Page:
Called before a Congressional committee to address questions over the policy, Google officials were said to be less than "forthcoming" with their answers, according to Rep. Mary Bono Mack (R-Calif.), who heads the House subcommittee leading the investigation.
"At the end of the day, I don't think their answers to us were very forthcoming necessarily in what this really means for the safety of our families and our children," Bono Mack told reporters, according to The Hill.
Google has been under the microscope yet again after revealing plans last week to share user information across its various products and services. The company is also combining its 60 different privacy policies into one giant policy that it claims will be easier to understand.
But the move lighted a fire under politicians concerned by and confused about the policies, prompting them to press Google for more information. Though the company sent Congress a 13-page letter in response, a hearing was almost inevitable.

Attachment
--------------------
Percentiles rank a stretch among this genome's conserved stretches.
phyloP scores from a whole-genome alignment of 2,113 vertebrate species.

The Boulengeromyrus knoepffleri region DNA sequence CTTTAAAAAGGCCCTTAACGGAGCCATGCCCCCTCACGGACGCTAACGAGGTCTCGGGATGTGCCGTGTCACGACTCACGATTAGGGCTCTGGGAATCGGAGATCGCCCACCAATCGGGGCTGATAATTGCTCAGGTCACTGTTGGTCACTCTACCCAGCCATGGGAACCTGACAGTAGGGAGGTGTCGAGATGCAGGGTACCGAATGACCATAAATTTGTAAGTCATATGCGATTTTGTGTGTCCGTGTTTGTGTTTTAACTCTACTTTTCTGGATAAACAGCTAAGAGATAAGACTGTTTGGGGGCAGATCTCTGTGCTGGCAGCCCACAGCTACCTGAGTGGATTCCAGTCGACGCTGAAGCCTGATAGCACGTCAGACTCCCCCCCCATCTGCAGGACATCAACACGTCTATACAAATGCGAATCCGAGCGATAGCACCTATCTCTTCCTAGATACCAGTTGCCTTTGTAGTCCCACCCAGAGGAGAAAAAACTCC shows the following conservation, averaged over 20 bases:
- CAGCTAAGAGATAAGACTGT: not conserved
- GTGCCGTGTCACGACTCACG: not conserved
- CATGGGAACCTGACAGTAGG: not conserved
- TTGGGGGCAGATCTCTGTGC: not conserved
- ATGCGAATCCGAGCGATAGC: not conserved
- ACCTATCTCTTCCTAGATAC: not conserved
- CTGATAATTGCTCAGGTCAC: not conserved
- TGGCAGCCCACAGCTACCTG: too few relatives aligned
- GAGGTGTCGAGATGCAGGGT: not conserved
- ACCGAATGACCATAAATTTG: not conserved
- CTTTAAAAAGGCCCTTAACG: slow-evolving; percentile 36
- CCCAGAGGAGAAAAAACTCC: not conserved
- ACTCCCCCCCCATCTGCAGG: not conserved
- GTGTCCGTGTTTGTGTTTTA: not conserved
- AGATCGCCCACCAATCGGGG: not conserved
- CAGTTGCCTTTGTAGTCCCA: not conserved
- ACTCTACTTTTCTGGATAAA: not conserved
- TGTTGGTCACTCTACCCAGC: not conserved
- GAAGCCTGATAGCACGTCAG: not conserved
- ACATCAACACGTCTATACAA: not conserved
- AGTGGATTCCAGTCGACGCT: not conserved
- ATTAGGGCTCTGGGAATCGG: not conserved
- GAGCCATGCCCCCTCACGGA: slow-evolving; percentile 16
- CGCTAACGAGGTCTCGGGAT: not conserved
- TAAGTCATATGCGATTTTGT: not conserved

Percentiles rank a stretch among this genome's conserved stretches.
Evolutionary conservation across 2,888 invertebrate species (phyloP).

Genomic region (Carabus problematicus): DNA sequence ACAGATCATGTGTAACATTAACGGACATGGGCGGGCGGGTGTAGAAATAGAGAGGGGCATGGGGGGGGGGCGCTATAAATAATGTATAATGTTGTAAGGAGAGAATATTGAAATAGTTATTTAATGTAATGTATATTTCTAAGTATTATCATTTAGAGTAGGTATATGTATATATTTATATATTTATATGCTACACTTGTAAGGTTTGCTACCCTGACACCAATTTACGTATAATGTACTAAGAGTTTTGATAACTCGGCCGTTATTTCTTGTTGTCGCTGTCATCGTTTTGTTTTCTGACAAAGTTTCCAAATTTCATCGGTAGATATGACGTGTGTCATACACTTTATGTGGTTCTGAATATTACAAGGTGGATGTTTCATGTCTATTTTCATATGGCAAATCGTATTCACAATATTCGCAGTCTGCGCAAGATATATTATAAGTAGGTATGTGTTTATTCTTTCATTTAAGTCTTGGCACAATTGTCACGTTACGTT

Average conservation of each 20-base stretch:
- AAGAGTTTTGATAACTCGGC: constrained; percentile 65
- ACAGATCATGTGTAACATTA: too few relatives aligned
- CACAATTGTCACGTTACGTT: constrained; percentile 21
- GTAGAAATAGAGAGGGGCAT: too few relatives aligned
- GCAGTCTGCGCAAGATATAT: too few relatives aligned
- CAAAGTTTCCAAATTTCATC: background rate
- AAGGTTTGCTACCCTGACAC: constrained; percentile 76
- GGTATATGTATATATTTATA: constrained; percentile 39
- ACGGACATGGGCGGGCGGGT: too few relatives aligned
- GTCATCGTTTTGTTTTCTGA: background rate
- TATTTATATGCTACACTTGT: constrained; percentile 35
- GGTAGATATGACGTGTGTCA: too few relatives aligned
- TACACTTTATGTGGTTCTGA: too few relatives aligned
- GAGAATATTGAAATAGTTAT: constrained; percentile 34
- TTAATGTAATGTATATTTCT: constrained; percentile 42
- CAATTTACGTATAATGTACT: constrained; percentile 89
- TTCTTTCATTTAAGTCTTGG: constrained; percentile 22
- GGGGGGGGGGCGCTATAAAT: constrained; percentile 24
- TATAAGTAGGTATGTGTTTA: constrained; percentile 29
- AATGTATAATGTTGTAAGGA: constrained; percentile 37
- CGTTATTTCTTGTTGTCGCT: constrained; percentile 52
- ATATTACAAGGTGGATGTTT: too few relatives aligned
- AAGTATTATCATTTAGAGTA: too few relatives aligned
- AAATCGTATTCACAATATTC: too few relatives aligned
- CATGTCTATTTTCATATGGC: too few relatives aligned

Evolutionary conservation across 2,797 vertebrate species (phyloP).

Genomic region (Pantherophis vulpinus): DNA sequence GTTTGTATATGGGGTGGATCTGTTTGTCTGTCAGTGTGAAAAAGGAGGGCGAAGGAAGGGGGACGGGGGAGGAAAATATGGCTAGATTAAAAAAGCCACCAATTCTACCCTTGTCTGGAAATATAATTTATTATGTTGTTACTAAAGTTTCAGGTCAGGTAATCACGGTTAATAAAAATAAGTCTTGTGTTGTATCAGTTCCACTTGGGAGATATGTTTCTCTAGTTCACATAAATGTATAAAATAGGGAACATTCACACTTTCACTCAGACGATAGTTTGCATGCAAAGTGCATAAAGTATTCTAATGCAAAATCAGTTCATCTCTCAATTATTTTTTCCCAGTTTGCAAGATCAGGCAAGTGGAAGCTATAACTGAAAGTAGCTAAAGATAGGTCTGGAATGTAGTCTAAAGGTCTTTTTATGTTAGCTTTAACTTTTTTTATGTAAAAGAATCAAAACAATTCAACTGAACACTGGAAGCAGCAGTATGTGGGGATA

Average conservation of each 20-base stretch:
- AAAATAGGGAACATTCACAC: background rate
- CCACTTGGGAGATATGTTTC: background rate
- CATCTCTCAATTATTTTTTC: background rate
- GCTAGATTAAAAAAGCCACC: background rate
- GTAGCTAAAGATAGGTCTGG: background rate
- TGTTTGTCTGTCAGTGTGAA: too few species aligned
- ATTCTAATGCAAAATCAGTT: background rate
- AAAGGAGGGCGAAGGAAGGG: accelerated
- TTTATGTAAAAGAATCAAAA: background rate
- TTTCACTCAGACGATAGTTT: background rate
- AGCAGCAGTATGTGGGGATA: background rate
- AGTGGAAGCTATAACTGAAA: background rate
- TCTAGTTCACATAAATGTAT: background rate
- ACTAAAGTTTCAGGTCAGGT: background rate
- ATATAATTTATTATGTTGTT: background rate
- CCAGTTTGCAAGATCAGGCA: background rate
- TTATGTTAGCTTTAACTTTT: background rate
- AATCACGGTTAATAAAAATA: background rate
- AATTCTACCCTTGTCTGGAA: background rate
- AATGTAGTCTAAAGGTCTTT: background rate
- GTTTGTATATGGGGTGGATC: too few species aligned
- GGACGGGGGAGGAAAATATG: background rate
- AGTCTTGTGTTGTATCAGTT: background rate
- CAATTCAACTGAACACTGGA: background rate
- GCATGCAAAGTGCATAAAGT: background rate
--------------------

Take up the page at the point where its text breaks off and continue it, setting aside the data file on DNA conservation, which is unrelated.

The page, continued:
Appearing before Bono Mack and the rest of her subcommittee, Pablo Chavez, Google's director of public policy, and Michael Yang, a Google senior counsel, tried to walk through the steps that users can follow to manage their privacy settings. But Bono Mack apparently still found the process cumbersome.
Saying that Congress might not be able to provide the right answer, Bono Mack suggested that Google users consider switching to other services if the company goes too far.
With online privacy a hot-button issue in Congress, more hearings are slated to take place this year, with some centered on Google's latest changes.
In response to the hearings, a Google spokesman sent CNET the following statement: